Starch consumption is also feature of agricultural societies and some hunter-gatherers living in arid environments. The amylase genes, which increase people’s ability to digest starch in their diet, were also subject to strong natural selection and increased dramatically in number with the advent of farming.

Another surprising change seen in the skeletons of early farmers is a smaller skull especially the bones of the face. Palaeolithic hunter-gatherers had larger skulls due to their more mobile and active lifestyle including a diet which required much more chewing.

Smaller faces affected oral health because human teeth didn’t reduce proportionately to the smaller jaw, so dental crowding ensued. This led to increased dental disease along with extra cavities from a starchy diet.

Living in densely populated villages and towns created for the first time in human history private living spaces where people no longer shared their food or possessions with their community.

These changes dramatically shaped people’s attitudes to material goods and wealth. Prestige items became highly sought after as hallmarks of power. And with larger populations came growing social and economic complexity and inequality and, naturally, increasing warfare.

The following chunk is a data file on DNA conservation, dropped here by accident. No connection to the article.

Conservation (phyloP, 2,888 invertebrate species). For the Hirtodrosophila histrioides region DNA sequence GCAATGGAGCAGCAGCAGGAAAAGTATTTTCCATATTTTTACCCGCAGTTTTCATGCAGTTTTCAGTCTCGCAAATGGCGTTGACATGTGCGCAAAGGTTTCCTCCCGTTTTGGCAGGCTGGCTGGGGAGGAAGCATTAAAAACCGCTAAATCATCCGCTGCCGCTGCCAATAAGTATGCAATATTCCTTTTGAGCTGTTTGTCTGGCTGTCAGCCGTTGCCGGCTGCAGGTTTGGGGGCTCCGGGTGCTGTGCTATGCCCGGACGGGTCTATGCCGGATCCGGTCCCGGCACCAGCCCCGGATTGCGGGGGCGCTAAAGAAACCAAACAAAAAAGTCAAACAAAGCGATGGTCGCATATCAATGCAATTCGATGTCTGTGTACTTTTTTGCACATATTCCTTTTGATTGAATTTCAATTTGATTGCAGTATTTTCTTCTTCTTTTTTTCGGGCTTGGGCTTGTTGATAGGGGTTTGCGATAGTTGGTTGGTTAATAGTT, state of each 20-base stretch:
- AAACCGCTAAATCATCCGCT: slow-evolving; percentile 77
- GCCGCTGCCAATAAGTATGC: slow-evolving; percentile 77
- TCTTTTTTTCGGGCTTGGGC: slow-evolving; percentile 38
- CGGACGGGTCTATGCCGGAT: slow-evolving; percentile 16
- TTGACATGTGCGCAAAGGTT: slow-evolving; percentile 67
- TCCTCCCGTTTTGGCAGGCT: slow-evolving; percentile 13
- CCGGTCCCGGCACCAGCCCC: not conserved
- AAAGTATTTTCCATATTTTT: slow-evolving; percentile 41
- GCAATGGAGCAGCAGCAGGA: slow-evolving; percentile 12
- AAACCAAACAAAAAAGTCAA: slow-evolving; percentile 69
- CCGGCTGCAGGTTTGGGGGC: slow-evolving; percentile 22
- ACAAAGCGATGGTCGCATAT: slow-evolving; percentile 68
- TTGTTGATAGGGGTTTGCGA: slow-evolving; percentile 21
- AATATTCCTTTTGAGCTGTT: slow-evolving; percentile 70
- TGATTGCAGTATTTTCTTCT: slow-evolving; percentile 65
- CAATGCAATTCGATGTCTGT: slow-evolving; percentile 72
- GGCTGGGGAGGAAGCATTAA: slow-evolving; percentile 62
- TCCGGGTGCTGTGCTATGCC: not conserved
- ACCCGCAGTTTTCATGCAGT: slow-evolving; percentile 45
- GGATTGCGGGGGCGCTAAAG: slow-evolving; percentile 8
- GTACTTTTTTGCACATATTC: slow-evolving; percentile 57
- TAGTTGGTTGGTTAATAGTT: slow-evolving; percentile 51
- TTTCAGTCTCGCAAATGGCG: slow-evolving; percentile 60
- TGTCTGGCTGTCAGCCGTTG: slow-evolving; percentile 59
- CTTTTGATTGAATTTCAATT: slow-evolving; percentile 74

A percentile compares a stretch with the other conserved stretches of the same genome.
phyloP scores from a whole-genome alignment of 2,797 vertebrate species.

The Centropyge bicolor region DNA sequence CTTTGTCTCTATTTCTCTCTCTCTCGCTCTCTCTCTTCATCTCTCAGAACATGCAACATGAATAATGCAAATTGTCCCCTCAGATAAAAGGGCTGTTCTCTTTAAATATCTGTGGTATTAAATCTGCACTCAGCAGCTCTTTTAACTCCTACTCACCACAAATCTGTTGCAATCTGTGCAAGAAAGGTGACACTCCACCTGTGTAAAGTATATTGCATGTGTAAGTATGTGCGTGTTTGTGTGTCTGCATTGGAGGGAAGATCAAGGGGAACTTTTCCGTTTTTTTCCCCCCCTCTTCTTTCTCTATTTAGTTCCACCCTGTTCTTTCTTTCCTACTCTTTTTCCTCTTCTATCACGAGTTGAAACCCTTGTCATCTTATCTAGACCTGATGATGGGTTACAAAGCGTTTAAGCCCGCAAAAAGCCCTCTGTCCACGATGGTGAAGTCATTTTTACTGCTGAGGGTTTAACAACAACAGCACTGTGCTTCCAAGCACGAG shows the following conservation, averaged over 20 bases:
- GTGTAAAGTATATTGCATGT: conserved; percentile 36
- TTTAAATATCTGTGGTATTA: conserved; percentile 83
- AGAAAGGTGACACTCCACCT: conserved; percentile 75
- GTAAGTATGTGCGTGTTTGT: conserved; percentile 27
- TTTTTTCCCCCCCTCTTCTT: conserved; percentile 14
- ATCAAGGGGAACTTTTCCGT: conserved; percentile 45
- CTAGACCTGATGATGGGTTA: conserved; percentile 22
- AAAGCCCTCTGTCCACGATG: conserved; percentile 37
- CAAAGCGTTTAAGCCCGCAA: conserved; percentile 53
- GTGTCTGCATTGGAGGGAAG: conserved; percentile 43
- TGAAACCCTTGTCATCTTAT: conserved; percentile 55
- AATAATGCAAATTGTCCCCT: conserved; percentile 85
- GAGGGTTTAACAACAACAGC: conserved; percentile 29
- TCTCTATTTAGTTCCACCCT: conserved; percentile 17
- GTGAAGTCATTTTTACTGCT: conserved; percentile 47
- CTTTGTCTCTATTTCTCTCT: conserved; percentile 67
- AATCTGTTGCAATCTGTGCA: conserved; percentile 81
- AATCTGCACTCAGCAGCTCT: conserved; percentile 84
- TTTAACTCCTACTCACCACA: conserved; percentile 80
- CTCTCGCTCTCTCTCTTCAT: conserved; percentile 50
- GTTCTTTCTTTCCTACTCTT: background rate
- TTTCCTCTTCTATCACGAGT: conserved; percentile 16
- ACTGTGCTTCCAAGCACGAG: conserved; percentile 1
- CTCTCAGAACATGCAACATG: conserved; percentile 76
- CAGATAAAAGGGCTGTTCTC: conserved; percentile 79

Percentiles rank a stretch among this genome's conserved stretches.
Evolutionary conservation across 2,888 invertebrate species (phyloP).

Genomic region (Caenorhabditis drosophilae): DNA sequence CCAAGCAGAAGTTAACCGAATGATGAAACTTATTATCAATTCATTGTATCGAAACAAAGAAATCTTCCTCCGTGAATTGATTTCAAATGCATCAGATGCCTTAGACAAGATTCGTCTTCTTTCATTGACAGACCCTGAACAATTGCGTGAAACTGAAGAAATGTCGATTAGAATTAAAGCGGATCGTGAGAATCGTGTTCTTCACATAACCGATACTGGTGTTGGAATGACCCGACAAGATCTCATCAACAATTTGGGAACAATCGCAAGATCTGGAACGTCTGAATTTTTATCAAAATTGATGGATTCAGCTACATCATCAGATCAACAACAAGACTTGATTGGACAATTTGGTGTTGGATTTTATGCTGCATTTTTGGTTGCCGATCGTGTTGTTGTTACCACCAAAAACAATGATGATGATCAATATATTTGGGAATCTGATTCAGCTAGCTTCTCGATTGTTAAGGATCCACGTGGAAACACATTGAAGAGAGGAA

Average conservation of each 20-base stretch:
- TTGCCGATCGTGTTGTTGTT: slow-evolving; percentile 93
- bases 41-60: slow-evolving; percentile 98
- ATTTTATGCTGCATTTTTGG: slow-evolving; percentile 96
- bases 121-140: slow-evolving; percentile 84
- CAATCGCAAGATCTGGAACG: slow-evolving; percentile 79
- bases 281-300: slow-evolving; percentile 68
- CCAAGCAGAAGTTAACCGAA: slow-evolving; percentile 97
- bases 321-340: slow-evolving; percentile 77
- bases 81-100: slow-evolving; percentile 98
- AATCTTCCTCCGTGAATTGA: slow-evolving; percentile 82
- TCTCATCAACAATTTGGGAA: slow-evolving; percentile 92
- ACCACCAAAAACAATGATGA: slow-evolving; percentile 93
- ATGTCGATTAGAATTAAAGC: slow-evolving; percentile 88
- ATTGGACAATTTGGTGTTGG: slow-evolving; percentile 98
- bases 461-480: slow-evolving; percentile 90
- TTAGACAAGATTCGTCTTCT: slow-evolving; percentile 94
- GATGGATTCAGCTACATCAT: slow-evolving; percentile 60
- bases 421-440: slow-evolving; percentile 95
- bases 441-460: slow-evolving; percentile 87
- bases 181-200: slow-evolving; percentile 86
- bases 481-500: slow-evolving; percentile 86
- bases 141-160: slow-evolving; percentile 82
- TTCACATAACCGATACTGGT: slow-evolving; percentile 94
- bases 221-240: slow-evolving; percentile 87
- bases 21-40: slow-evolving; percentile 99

Inequalities of wealth and status cemented the rise of hierarchical societies — first chiefdoms then hereditary lineages which ruled over the rapidly growing human settlements.

Eventually they expanded to form large cities, and then empires, with vast areas of land taken by force with armies under the control of emperors or kings and queens.

This inherited power was the foundation of the ‘great’ civilisations that developed across the ancient world and into the modern era with its colonial legacies that are still very much with us today.

The ConversationNo doubt the bad well and truly outweighs all the good that came from the invention of farming all those millenia ago. Jarred Diamond was right, the invention of agriculture was without doubt the biggest blunder in human history. But we’re stuck with it, and with so many mouths to feed today we have to make it work better than ever. For the future of humankind and the planet.

Darren Curnoe, Associate Professor and Chief Investigator, ARC Centre of Excellence for Australian Biodiversity and Heritage, University of New South Wales, UNSW

This article was originally published on The Conversation. (Reblogged by permission). Read the original article.